Saturday, September 15, 2007

Dems make steady progress on domestic agenda

Congressional Democrats finally got some credit for moving through their legislative checklist from Bob Cusack over at The Hill this week:
The passage of the student loan bill on Friday is the fourth measure headed to President Bush’s desk from the Democrats’ “Six in ’06” campaign pledge. If Bush signs the education bill as expected, three of the Democrats’ high-profile legislative promises will have become law less than nine months into their majority.

“These are significant but modest bills,” Randall Strahan, a political scientist at Emory University, said, adding that the Democrats’ legislative accomplishments will help shield them from Republicans’ criticisms of a “do-nothing” Congress. Bolder bills could come in 2009, Strahan said, when Democrats hope to have control of Congress and the White House.
As it says, half of the "Six for '06" pieces of legislation have become the law of the land (the minimum wage increase, the remaining 9/11 commission recommendations to strengthen air cargo and port security, and the higher education bill slashing student loan interest rates and upping the Pell Grant limit), as has promised ethics/lobbying reform. Congress also overwhelmingly passed the stem cell research bill, but it was vetoed by President Bush and they couldn't override. A bill to make the U.S. government able to negotiate down prescription drug prices as part of the Medicare D program - created under the Bush administration and a GOP majority - was blocked by the Senate Republicans from even getting a vote (as was the Employee Free Choice Act to make it easier for workers to join a union). The sixth proposal, energy independence legislation, is still being worked out in conference between the House and Senate. Something should eventually pass as far as that goes, so Democrats will have a two-thirds success rate record.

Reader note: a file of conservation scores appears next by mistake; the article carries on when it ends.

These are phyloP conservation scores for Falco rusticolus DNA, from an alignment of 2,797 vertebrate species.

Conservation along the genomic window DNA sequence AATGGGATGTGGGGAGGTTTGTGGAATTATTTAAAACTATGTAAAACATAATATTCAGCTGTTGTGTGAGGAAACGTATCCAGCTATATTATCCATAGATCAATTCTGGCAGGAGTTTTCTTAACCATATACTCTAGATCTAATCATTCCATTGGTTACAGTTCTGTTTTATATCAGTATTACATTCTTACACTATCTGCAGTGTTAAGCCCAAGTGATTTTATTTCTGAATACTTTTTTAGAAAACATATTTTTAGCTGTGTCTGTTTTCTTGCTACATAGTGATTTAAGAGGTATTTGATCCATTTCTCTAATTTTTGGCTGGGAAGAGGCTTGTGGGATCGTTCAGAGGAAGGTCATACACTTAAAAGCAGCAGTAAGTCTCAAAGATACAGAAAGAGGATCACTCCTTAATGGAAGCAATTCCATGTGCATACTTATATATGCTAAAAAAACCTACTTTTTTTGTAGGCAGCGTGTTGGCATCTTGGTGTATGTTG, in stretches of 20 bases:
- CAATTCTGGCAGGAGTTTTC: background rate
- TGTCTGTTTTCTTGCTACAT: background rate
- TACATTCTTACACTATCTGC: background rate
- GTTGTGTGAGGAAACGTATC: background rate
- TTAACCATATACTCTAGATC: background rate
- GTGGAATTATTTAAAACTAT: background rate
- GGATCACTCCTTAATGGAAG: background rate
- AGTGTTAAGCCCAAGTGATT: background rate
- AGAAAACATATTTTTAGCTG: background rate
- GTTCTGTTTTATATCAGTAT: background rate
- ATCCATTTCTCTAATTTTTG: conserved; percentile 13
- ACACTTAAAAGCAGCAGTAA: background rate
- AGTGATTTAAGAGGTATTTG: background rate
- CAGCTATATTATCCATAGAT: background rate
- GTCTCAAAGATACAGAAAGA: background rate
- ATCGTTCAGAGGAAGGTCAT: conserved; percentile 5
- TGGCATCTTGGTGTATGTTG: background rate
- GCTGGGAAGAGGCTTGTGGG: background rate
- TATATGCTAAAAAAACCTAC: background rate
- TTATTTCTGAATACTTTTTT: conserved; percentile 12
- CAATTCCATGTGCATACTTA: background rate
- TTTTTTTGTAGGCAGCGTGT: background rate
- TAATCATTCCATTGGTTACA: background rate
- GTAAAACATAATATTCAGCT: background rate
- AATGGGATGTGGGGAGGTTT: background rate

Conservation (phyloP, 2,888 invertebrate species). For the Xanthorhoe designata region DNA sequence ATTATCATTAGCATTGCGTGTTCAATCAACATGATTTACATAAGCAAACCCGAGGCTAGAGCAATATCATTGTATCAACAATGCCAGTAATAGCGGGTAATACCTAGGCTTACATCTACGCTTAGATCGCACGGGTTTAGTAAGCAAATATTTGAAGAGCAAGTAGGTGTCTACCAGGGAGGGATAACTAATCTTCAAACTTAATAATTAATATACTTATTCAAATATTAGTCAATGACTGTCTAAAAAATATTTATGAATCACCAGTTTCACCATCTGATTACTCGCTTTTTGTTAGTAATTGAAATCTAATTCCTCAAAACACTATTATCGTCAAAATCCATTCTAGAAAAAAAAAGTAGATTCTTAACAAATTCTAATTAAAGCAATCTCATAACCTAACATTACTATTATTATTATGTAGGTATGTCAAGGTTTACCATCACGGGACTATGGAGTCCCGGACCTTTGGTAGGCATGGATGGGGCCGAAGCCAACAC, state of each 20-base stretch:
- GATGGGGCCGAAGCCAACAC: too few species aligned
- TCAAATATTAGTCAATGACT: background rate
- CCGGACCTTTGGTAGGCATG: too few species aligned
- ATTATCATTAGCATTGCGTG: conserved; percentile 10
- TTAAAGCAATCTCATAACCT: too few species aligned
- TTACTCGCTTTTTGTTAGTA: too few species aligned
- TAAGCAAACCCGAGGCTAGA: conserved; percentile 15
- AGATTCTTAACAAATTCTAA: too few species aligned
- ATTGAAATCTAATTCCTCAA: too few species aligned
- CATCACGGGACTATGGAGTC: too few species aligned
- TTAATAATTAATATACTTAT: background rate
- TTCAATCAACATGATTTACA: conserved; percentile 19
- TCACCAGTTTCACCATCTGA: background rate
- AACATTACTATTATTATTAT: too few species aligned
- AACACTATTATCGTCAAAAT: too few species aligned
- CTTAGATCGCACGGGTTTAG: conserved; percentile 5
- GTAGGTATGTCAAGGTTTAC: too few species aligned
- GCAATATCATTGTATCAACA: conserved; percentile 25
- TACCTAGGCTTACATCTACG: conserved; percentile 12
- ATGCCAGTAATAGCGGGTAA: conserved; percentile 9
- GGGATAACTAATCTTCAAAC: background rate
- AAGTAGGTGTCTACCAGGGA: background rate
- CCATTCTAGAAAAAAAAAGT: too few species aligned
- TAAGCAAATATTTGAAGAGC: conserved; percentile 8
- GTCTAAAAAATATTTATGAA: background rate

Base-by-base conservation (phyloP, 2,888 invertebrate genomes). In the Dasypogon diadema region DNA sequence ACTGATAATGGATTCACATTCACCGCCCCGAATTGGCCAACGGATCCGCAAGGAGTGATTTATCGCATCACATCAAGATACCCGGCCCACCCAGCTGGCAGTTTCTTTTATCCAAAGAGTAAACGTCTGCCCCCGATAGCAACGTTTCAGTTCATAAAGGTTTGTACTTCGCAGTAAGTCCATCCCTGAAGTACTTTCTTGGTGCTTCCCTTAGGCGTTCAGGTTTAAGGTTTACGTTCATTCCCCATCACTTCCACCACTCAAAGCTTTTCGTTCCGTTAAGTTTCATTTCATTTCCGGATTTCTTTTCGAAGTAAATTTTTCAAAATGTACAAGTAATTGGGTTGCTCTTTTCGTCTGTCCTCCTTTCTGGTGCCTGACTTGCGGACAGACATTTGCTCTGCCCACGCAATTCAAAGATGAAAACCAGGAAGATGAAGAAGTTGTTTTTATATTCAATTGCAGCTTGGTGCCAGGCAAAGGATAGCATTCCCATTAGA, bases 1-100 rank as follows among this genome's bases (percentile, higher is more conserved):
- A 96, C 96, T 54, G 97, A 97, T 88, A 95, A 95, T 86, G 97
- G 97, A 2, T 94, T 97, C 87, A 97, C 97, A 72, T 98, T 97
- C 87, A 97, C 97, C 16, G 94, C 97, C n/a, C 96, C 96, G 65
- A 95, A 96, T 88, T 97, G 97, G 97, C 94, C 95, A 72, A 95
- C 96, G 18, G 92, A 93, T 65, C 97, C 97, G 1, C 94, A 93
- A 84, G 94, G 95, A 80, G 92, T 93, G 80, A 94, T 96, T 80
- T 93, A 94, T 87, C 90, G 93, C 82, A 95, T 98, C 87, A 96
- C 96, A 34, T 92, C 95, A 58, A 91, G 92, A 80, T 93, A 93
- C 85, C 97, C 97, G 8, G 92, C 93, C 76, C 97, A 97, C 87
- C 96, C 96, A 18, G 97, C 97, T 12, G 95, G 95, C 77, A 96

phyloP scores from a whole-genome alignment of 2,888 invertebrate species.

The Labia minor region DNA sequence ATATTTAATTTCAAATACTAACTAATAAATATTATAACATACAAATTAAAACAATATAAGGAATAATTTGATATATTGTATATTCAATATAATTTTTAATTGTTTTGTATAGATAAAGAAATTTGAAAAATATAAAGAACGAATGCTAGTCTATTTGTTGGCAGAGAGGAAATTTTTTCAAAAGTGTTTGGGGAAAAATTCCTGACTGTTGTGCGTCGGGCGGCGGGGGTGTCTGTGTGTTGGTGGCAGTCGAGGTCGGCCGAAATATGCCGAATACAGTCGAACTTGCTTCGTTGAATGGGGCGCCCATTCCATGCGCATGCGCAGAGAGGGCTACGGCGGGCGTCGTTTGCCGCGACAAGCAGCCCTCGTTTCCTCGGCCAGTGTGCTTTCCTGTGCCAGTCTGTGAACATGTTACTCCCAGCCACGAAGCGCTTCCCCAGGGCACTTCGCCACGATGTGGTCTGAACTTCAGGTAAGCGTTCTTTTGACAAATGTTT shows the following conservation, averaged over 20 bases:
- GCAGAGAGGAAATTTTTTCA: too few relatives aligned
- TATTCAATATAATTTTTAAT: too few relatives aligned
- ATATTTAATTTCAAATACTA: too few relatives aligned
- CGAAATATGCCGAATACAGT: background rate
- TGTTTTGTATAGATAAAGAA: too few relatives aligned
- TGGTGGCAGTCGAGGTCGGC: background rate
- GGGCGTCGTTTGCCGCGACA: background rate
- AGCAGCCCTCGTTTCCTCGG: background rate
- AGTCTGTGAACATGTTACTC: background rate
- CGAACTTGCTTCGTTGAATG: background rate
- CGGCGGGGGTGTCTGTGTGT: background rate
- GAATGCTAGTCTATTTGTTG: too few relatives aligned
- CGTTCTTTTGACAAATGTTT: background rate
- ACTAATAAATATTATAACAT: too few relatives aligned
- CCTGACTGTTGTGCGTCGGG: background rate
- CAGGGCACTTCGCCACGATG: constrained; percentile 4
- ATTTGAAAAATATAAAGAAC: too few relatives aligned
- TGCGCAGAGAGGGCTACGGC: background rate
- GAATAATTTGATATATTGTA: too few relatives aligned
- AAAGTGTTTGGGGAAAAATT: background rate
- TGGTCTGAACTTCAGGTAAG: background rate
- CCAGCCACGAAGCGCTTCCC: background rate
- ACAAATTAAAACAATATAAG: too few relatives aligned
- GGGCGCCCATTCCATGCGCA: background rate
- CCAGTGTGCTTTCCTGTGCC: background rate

Democrats are also working on reconciling between the two chambers an expansion of the State Children's Health Insurance Program, making changes to the "No Child Left Behind" law that is about to expire, and passing a hate crimes law and other bills to protect the rights of GLBT persons. And it looks like the Senate has just enough votes to avert a filibuster on a D.C. voting rights bill next week.

Overall, there's still work to do, particularly on Iraq of course. But Democrats in Congress deserve recognition for what they have accomplished so far. It's a hell of a lot better record than the previous Congress anyway!

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